The Wolf of Wall Street

After years of anticipation, the wait is nearly over. Worry no longer: 47 Ronin is finally coming to theaters.

The Keanu Reeves vs. CG monsters movie somehow wound up with a Christmas release, and it’s one of the most bizarre Christmas releases in recent history. Universal either has immense confidence in the film or is blatantly dumping the mega-expensive picture into a snow-covered grave.

Thankfully, 47 Ronin isn’t the only movie you can see this wonderful Holiday season. If it turns out to be a dud, you can watch 47 Ronin director Carl Rinsch‘s collection of fantastic commercials and short films online for free instead, and if that still doesn’t do it for you, then there are nine other films for your must-see list this month.

Inside Llewyn Davis

Opens December 6th

Another instantly quotable film from the Coen Brothers. Inside Llewyn Davis is one of their darker tales, but that doesn’t mean it doesn’t have a sense of humor. Characters come in and out of Llewyn Davis’s (Oscar Isaac) life, and they all leave a hilarious and yet startling mark.

There’s an overwhelming coldness to Inside Llewyn Davis, partly because of its winter setting, but also because of the obstacles the Coens put their struggling musician through. Even the sound of windshield wipers in this movie is brutal.

Read our review

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Out of the Furnace 

Opens December 6th

If I wrote this guide right after I saw Out of the Furnace at its AFI premiere, I would not have included it. The ending raises questions, both intentional and unintentional, which overshadow the rest of the film. After reflection, what works about director Scott Cooper‘s film — the performances, cinematography, and first two acts — isn’t undercut by it. The movie ultimately turns into a routine revenge film — with Christian Bale going after Woody Harrelson‘s relentless outlaw – and it’s a missed opportunity, but regardless, it remains a good picture that shouldn’t be overlooked. Allison Loring delved into her mixed feelings in her AFI review, but I’ve grown more fond of Out of the Furnace with repeat viewings.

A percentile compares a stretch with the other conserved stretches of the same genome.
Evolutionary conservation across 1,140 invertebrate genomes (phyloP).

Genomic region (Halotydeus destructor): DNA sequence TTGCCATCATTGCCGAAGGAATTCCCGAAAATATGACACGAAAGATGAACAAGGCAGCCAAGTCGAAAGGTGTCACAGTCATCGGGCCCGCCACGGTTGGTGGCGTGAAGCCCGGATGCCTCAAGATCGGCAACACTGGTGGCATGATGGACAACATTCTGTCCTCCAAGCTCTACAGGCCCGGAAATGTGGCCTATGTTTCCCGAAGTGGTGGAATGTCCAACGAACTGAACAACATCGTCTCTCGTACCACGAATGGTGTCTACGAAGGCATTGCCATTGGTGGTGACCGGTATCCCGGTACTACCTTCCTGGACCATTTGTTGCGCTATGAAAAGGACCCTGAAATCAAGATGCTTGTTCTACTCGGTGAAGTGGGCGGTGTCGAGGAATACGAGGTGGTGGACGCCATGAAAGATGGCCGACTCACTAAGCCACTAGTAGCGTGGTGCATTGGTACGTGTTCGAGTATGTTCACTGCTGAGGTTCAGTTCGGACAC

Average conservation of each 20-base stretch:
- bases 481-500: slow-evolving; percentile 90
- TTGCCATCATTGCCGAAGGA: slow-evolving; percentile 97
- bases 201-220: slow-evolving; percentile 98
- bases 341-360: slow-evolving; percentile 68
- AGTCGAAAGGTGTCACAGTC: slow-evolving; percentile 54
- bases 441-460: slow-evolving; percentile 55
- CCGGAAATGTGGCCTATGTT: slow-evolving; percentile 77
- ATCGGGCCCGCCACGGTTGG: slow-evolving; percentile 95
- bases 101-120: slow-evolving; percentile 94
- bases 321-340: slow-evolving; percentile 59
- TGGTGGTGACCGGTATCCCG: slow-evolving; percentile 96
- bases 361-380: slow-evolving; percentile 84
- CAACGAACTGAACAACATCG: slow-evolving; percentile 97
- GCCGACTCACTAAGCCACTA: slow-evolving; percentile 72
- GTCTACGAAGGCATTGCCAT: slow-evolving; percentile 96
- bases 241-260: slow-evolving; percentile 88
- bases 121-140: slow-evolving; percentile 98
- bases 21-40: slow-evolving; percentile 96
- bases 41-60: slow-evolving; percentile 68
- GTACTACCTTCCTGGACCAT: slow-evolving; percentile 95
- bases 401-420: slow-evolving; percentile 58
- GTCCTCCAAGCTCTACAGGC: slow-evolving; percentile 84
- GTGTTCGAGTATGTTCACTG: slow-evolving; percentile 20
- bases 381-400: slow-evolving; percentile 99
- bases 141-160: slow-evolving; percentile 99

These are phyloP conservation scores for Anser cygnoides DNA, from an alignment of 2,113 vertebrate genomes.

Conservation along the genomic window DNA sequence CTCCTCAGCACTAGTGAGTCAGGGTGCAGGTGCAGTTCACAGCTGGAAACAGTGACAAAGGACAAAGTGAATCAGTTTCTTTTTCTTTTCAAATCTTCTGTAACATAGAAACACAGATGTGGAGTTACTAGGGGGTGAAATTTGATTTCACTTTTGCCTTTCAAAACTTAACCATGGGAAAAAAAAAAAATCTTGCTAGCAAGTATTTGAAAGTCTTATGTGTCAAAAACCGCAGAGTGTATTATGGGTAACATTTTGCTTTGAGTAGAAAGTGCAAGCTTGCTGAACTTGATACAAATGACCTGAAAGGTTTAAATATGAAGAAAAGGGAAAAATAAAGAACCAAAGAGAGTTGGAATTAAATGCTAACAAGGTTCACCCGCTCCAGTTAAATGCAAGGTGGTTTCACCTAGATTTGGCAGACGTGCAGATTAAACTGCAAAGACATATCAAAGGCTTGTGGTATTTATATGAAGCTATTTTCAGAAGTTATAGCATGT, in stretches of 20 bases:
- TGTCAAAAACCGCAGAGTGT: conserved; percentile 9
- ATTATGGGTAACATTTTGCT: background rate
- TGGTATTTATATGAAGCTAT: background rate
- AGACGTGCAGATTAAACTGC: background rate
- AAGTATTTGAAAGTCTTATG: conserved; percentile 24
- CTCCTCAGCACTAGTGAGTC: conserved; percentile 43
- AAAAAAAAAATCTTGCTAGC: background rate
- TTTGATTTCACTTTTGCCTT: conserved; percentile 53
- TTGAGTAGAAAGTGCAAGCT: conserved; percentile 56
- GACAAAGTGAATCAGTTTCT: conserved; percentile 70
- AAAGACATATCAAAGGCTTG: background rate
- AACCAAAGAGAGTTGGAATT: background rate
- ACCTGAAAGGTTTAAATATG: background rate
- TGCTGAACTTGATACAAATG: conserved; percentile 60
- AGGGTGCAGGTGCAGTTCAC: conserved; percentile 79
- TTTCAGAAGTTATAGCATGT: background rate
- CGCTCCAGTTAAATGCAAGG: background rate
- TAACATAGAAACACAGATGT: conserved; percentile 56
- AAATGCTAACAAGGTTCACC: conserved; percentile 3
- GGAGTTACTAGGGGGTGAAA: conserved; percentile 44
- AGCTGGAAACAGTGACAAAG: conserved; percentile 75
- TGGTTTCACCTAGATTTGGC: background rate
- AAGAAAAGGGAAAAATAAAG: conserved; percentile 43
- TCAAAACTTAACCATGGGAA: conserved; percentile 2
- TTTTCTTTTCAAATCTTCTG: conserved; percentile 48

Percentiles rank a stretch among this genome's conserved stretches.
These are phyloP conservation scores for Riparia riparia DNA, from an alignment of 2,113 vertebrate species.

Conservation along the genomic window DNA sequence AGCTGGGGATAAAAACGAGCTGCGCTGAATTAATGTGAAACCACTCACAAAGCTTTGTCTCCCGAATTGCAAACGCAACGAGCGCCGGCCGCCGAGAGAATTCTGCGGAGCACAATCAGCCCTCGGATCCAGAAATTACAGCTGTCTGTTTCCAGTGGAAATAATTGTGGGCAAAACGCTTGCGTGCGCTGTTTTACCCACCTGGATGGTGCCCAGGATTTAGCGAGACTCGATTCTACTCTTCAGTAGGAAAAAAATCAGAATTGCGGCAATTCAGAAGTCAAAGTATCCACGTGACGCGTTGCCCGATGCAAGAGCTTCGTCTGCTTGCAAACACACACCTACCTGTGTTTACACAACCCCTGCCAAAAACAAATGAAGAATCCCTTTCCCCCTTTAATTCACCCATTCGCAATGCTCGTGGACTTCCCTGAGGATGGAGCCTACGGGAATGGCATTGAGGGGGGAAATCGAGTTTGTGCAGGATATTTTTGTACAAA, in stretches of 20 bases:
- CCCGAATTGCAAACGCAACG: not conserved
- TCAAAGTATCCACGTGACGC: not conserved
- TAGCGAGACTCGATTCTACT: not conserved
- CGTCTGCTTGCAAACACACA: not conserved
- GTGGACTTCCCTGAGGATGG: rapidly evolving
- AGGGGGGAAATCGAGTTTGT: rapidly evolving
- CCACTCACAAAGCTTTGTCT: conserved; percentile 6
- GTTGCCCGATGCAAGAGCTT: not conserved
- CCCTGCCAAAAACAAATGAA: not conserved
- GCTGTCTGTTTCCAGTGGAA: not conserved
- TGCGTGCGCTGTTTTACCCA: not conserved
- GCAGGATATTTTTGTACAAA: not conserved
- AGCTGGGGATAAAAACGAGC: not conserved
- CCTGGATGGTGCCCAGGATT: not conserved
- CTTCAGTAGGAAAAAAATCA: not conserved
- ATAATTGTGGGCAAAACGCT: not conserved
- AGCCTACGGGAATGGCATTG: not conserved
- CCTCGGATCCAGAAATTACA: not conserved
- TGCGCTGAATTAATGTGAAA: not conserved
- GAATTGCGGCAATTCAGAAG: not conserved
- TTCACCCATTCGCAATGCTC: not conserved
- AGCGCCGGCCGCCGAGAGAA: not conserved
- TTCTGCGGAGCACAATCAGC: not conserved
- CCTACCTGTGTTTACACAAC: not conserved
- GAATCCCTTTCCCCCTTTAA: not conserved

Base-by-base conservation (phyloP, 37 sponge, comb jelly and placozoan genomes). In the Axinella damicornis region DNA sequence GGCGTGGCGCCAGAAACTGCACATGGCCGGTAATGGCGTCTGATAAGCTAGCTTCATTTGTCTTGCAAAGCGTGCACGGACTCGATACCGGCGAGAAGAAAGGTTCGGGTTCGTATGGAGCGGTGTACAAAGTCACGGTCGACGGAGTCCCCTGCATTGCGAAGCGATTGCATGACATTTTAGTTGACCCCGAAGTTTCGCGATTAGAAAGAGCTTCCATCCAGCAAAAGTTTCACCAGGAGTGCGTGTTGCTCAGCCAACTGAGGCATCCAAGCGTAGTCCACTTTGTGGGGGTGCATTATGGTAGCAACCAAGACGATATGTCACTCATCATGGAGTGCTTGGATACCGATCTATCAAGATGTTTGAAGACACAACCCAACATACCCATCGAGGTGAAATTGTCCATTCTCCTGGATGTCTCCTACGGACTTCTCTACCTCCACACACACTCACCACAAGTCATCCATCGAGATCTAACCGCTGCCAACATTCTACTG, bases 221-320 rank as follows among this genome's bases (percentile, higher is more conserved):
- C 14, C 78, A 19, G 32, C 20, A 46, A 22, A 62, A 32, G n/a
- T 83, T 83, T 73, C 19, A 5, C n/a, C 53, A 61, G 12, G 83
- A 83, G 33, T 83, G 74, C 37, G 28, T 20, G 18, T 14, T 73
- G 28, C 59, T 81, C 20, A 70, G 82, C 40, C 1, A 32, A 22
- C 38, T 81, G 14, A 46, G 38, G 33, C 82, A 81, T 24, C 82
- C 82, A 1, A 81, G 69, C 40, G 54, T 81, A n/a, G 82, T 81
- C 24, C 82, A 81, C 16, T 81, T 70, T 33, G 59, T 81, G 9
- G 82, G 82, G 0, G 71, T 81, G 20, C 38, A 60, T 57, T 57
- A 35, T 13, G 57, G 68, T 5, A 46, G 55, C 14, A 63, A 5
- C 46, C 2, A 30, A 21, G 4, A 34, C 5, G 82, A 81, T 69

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Some Velvet Morning

Opens December 13th

Fans of playwright Neil LaBute have felt so-so over his past few films: The Wicker Man went on to become a Youtube sensation; too little was said about Lakeview Terrace; and Death at a Funeral was a remake for a different audience. None of them quite fed the desire fans have for LaBute’s darker sensibilities, but Some Velvet Morning should do it for them.

After Fred (Stanley Tucci) reenters the life of a young girl he once had a fling with, Velvet (Alice Eve), the film turns into a fighting match with words, before reaching its grueling blowout. As expected from LaBute, it’s packed with sharp choices and shrewd turns.

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American Hustle

Opens December 18th

David O. Russell is on a roll. Russell hasn’t made a weak movie yet — and don’t tell me his best movie to date, I Heart Huckabees, is his misfire — and that hot streak isn’t going to end with American Hustle.

The funky period piece about a con man, played by Christian Bale, and his associates is another broad picture from Russell done with style, smarts, and a amount of humanity. Christian Bale is the star of this ensemble piece, but Bradley Cooper and Amy Adams who runaway with the movie.

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Her

Opens December 18th

A tremendous achievement for writer/director Spike Jonze. There’s a level of sensitivity to Jonze’s work that goes a long way with Her. Jonze’s film, following a man (Joaquin Phoenix) coping with his divorce who falls up in love with his O.S. (Scarlett Johanson), easily could’ve been a mean-spirited mockery of his relationship with a “computer.”

Jonze treats the relationship between Theodore Twombly and Sam like any other relationship, with a few minor, and funny, exceptions. It’s a touching, honest, and beautiful film.

Read our review


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